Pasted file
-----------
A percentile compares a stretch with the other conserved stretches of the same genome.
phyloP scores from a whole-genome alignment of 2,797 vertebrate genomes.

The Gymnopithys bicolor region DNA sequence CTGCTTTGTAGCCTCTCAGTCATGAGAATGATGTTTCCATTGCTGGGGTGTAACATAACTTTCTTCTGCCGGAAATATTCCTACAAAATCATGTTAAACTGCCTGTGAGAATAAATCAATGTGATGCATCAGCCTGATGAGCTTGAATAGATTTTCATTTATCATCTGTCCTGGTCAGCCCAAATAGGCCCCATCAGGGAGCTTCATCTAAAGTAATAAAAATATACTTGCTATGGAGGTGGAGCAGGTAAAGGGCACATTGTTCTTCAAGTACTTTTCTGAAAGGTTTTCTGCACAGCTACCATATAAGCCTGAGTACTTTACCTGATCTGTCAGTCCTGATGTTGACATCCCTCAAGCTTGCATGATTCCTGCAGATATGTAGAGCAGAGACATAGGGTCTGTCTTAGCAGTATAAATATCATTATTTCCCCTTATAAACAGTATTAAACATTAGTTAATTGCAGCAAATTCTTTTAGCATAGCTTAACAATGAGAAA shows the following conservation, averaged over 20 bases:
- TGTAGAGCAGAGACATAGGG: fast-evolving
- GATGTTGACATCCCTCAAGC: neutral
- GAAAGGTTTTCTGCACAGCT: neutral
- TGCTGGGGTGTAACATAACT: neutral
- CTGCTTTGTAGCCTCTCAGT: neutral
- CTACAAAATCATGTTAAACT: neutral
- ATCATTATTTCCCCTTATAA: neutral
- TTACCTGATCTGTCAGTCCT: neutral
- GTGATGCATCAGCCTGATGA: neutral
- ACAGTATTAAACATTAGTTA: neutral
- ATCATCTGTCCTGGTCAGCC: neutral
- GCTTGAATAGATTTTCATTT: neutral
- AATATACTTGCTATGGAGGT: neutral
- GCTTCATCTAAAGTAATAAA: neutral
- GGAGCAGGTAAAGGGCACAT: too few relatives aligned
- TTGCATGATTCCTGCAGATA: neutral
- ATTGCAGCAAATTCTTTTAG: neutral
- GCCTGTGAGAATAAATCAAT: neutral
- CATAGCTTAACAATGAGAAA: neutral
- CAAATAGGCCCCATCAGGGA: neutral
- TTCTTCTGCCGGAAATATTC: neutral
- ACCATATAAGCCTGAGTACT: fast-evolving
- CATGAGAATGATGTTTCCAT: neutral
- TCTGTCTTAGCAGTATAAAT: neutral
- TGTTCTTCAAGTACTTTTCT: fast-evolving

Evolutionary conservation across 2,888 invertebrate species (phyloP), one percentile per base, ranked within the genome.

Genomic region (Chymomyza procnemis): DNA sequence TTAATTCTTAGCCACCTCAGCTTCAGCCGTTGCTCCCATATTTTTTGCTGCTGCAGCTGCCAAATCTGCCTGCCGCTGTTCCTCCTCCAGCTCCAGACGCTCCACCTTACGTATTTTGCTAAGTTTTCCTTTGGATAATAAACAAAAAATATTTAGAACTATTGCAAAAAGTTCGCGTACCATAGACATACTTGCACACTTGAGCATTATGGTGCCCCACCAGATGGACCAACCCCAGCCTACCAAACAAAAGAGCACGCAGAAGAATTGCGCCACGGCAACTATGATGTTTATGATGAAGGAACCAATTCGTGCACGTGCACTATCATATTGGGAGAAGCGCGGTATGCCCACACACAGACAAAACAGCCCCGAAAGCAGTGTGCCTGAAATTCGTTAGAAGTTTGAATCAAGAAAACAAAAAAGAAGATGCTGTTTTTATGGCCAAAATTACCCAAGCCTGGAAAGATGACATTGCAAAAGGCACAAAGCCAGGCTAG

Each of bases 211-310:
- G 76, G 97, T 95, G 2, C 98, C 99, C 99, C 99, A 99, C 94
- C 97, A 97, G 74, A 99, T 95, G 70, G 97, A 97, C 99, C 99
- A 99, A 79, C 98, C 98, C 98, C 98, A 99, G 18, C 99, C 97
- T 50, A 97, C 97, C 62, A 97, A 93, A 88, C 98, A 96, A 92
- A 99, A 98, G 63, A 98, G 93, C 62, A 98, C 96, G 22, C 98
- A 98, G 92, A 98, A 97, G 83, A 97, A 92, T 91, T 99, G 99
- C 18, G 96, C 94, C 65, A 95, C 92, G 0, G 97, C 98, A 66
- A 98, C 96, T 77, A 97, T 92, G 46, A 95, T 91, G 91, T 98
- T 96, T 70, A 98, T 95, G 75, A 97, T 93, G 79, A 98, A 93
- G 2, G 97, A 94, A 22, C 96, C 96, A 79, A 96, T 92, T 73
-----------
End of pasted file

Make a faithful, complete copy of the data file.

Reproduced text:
A percentile compares a stretch with the other conserved stretches of the same genome.
phyloP scores from a whole-genome alignment of 2,797 vertebrate genomes.

The Gymnopithys bicolor region DNA sequence CTGCTTTGTAGCCTCTCAGTCATGAGAATGATGTTTCCATTGCTGGGGTGTAACATAACTTTCTTCTGCCGGAAATATTCCTACAAAATCATGTTAAACTGCCTGTGAGAATAAATCAATGTGATGCATCAGCCTGATGAGCTTGAATAGATTTTCATTTATCATCTGTCCTGGTCAGCCCAAATAGGCCCCATCAGGGAGCTTCATCTAAAGTAATAAAAATATACTTGCTATGGAGGTGGAGCAGGTAAAGGGCACATTGTTCTTCAAGTACTTTTCTGAAAGGTTTTCTGCACAGCTACCATATAAGCCTGAGTACTTTACCTGATCTGTCAGTCCTGATGTTGACATCCCTCAAGCTTGCATGATTCCTGCAGATATGTAGAGCAGAGACATAGGGTCTGTCTTAGCAGTATAAATATCATTATTTCCCCTTATAAACAGTATTAAACATTAGTTAATTGCAGCAAATTCTTTTAGCATAGCTTAACAATGAGAAA shows the following conservation, averaged over 20 bases:
- TGTAGAGCAGAGACATAGGG: fast-evolving
- GATGTTGACATCCCTCAAGC: neutral
- GAAAGGTTTTCTGCACAGCT: neutral
- TGCTGGGGTGTAACATAACT: neutral
- CTGCTTTGTAGCCTCTCAGT: neutral
- CTACAAAATCATGTTAAACT: neutral
- ATCATTATTTCCCCTTATAA: neutral
- TTACCTGATCTGTCAGTCCT: neutral
- GTGATGCATCAGCCTGATGA: neutral
- ACAGTATTAAACATTAGTTA: neutral
- ATCATCTGTCCTGGTCAGCC: neutral
- GCTTGAATAGATTTTCATTT: neutral
- AATATACTTGCTATGGAGGT: neutral
- GCTTCATCTAAAGTAATAAA: neutral
- GGAGCAGGTAAAGGGCACAT: too few relatives aligned
- TTGCATGATTCCTGCAGATA: neutral
- ATTGCAGCAAATTCTTTTAG: neutral
- GCCTGTGAGAATAAATCAAT: neutral
- CATAGCTTAACAATGAGAAA: neutral
- CAAATAGGCCCCATCAGGGA: neutral
- TTCTTCTGCCGGAAATATTC: neutral
- ACCATATAAGCCTGAGTACT: fast-evolving
- CATGAGAATGATGTTTCCAT: neutral
- TCTGTCTTAGCAGTATAAAT: neutral
- TGTTCTTCAAGTACTTTTCT: fast-evolving

Evolutionary conservation across 2,888 invertebrate species (phyloP), one percentile per base, ranked within the genome.

Genomic region (Chymomyza procnemis): DNA sequence TTAATTCTTAGCCACCTCAGCTTCAGCCGTTGCTCCCATATTTTTTGCTGCTGCAGCTGCCAAATCTGCCTGCCGCTGTTCCTCCTCCAGCTCCAGACGCTCCACCTTACGTATTTTGCTAAGTTTTCCTTTGGATAATAAACAAAAAATATTTAGAACTATTGCAAAAAGTTCGCGTACCATAGACATACTTGCACACTTGAGCATTATGGTGCCCCACCAGATGGACCAACCCCAGCCTACCAAACAAAAGAGCACGCAGAAGAATTGCGCCACGGCAACTATGATGTTTATGATGAAGGAACCAATTCGTGCACGTGCACTATCATATTGGGAGAAGCGCGGTATGCCCACACACAGACAAAACAGCCCCGAAAGCAGTGTGCCTGAAATTCGTTAGAAGTTTGAATCAAGAAAACAAAAAAGAAGATGCTGTTTTTATGGCCAAAATTACCCAAGCCTGGAAAGATGACATTGCAAAAGGCACAAAGCCAGGCTAG

Each of bases 211-310:
- G 76, G 97, T 95, G 2, C 98, C 99, C 99, C 99, A 99, C 94
- C 97, A 97, G 74, A 99, T 95, G 70, G 97, A 97, C 99, C 99
- A 99, A 79, C 98, C 98, C 98, C 98, A 99, G 18, C 99, C 97
- T 50, A 97, C 97, C 62, A 97, A 93, A 88, C 98, A 96, A 92
- A 99, A 98, G 63, A 98, G 93, C 62, A 98, C 96, G 22, C 98
- A 98, G 92, A 98, A 97, G 83, A 97, A 92, T 91, T 99, G 99
- C 18, G 96, C 94, C 65, A 95, C 92, G 0, G 97, C 98, A 66
- A 98, C 96, T 77, A 97, T 92, G 46, A 95, T 91, G 91, T 98
- T 96, T 70, A 98, T 95, G 75, A 97, T 93, G 79, A 98, A 93
- G 2, G 97, A 94, A 22, C 96, C 96, A 79, A 96, T 92, T 73